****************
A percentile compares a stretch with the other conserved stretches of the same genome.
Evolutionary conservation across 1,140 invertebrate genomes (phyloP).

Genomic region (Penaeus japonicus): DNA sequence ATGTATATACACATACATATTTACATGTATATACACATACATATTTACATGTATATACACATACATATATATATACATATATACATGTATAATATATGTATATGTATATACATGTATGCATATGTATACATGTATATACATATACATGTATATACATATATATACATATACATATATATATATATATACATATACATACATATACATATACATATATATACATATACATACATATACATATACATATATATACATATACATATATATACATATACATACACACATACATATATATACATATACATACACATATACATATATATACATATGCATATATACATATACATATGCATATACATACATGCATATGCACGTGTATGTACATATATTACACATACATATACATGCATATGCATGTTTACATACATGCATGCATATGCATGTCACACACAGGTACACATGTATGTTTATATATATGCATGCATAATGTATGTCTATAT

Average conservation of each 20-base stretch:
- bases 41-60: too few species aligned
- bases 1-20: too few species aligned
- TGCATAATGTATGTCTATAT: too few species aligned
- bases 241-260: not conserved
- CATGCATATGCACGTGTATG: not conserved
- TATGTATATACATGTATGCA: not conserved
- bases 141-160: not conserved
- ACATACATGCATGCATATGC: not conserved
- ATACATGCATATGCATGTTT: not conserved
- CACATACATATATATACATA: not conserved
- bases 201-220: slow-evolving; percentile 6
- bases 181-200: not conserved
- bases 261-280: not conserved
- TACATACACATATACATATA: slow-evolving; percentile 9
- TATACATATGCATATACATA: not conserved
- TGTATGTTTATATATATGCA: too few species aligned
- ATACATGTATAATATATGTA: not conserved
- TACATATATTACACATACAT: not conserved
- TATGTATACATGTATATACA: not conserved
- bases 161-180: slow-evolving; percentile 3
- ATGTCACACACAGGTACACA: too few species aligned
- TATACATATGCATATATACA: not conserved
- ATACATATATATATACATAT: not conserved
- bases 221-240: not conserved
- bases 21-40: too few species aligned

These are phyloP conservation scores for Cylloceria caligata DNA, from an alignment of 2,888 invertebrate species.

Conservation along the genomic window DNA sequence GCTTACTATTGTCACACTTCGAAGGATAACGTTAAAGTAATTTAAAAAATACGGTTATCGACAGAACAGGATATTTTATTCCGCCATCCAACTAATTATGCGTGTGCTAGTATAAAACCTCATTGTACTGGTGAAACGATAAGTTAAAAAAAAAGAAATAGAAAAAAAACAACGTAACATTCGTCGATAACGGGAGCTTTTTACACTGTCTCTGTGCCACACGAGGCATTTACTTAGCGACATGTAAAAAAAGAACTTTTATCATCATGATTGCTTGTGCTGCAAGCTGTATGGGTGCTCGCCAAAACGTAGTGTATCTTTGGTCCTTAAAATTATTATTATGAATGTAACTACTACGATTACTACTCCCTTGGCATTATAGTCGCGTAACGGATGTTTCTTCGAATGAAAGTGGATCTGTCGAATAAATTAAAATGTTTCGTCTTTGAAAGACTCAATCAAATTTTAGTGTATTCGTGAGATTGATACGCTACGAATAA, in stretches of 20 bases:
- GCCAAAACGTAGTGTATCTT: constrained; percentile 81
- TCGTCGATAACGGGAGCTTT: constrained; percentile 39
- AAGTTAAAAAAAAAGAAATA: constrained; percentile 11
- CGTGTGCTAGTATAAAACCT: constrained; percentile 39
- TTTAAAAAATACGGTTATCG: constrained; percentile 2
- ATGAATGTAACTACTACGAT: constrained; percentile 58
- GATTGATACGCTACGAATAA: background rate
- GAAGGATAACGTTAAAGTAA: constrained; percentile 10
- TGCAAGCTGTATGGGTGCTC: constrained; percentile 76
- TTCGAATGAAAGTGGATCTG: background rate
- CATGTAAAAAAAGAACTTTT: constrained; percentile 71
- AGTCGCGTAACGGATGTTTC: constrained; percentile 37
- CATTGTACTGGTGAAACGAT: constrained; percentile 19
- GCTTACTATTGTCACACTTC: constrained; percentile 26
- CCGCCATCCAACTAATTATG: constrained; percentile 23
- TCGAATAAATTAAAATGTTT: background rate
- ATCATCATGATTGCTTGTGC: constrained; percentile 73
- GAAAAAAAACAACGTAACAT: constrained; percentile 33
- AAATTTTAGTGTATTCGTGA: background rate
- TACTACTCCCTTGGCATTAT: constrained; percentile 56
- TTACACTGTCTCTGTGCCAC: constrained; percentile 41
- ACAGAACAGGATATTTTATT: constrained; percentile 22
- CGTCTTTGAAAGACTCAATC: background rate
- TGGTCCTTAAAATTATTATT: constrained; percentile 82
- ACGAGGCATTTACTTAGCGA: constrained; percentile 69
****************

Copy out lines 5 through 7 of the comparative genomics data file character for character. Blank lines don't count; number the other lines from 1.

- bases 41-60: too few species aligned
- bases 1-20: too few species aligned
- TGCATAATGTATGTCTATAT: too few species aligned